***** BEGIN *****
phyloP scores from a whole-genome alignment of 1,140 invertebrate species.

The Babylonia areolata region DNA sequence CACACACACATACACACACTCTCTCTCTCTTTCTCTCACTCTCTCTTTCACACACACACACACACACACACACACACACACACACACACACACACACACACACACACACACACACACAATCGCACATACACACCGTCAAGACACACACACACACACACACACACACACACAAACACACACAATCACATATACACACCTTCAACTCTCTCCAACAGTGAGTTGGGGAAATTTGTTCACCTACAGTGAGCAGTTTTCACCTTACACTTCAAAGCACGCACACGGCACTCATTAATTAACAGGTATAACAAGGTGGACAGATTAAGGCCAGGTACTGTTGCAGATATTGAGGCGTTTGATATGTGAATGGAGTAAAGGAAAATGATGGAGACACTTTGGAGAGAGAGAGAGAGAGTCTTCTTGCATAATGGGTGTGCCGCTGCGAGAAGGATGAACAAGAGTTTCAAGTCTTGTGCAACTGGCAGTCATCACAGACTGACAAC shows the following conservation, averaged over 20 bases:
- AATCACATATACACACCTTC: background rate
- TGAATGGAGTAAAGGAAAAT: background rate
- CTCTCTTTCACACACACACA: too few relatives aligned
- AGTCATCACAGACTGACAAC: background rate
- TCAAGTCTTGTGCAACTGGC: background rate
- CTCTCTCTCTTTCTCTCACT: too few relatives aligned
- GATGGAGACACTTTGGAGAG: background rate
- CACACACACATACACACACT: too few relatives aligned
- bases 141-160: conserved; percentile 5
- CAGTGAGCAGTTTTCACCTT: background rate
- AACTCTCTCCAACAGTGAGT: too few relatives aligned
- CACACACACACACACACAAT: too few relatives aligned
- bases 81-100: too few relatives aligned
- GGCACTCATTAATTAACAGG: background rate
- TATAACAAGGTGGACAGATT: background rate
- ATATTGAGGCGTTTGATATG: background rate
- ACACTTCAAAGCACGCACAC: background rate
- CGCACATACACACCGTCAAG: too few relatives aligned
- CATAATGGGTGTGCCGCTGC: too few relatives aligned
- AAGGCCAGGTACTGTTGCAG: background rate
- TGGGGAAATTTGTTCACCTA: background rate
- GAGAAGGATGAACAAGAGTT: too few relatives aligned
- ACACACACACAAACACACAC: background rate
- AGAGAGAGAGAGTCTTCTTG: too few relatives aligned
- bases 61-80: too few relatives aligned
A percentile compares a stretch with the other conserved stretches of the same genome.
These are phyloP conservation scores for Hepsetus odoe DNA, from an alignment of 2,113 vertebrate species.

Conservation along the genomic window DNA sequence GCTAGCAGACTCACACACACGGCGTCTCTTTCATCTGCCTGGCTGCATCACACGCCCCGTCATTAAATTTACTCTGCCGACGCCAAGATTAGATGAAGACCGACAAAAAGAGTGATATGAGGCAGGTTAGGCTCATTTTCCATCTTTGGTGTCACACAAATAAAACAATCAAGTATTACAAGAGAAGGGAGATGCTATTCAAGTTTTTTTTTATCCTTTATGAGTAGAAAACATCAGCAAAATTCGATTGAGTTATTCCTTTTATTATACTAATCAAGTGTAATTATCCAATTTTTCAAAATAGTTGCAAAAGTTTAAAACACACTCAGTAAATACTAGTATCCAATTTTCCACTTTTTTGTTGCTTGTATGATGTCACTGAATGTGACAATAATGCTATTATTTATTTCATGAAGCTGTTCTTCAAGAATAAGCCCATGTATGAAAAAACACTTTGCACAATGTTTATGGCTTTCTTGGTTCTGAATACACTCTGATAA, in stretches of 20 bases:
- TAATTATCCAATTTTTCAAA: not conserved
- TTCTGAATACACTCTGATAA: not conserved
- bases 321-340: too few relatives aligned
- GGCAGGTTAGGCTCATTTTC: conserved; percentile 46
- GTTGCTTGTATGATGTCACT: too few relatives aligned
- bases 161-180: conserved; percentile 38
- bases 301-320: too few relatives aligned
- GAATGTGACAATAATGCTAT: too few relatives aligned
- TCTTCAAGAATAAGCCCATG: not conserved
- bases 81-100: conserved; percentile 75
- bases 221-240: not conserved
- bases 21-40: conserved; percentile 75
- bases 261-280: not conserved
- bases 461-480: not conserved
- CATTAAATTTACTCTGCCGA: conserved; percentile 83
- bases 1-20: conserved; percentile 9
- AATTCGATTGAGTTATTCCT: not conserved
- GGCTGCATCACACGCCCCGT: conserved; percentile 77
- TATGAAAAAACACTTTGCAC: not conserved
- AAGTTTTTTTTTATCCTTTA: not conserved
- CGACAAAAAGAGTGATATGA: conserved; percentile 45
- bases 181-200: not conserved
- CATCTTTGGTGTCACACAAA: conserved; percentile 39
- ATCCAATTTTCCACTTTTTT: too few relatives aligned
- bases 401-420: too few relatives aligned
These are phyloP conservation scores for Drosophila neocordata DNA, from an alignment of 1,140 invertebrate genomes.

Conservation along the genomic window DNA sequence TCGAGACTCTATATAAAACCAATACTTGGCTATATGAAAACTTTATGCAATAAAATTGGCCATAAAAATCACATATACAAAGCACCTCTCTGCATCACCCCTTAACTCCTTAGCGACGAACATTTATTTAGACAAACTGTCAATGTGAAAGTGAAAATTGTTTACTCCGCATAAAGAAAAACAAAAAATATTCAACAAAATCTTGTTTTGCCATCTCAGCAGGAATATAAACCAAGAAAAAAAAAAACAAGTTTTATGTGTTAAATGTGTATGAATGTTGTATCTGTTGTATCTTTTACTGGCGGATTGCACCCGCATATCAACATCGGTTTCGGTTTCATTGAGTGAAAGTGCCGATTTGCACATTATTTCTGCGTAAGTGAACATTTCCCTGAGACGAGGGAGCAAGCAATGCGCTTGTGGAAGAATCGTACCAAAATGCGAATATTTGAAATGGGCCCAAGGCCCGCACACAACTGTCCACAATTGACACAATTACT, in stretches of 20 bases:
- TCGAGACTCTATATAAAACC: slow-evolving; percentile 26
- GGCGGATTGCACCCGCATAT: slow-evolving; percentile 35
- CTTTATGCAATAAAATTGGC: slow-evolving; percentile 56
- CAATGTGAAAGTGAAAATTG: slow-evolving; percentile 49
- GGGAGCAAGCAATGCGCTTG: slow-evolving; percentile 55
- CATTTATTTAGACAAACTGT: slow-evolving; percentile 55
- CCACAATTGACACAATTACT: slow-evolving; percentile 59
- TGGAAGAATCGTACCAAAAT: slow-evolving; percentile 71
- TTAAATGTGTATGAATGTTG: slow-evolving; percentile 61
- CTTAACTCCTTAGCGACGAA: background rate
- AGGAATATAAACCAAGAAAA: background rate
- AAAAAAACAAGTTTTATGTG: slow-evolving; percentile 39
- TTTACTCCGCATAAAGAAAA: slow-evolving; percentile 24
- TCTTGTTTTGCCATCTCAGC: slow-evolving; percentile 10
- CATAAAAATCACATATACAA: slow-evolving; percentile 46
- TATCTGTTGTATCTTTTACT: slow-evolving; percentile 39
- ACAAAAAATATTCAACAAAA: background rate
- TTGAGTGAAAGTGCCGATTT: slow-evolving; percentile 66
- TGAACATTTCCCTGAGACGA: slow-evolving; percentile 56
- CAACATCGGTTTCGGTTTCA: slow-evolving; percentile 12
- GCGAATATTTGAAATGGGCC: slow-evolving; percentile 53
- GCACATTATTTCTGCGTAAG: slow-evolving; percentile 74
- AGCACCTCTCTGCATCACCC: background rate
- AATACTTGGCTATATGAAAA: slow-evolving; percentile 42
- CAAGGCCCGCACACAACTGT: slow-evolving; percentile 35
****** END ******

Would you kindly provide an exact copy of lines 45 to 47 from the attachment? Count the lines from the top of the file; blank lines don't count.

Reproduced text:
- CATTAAATTTACTCTGCCGA: conserved; percentile 83
- bases 1-20: conserved; percentile 9
- AATTCGATTGAGTTATTCCT: not conserved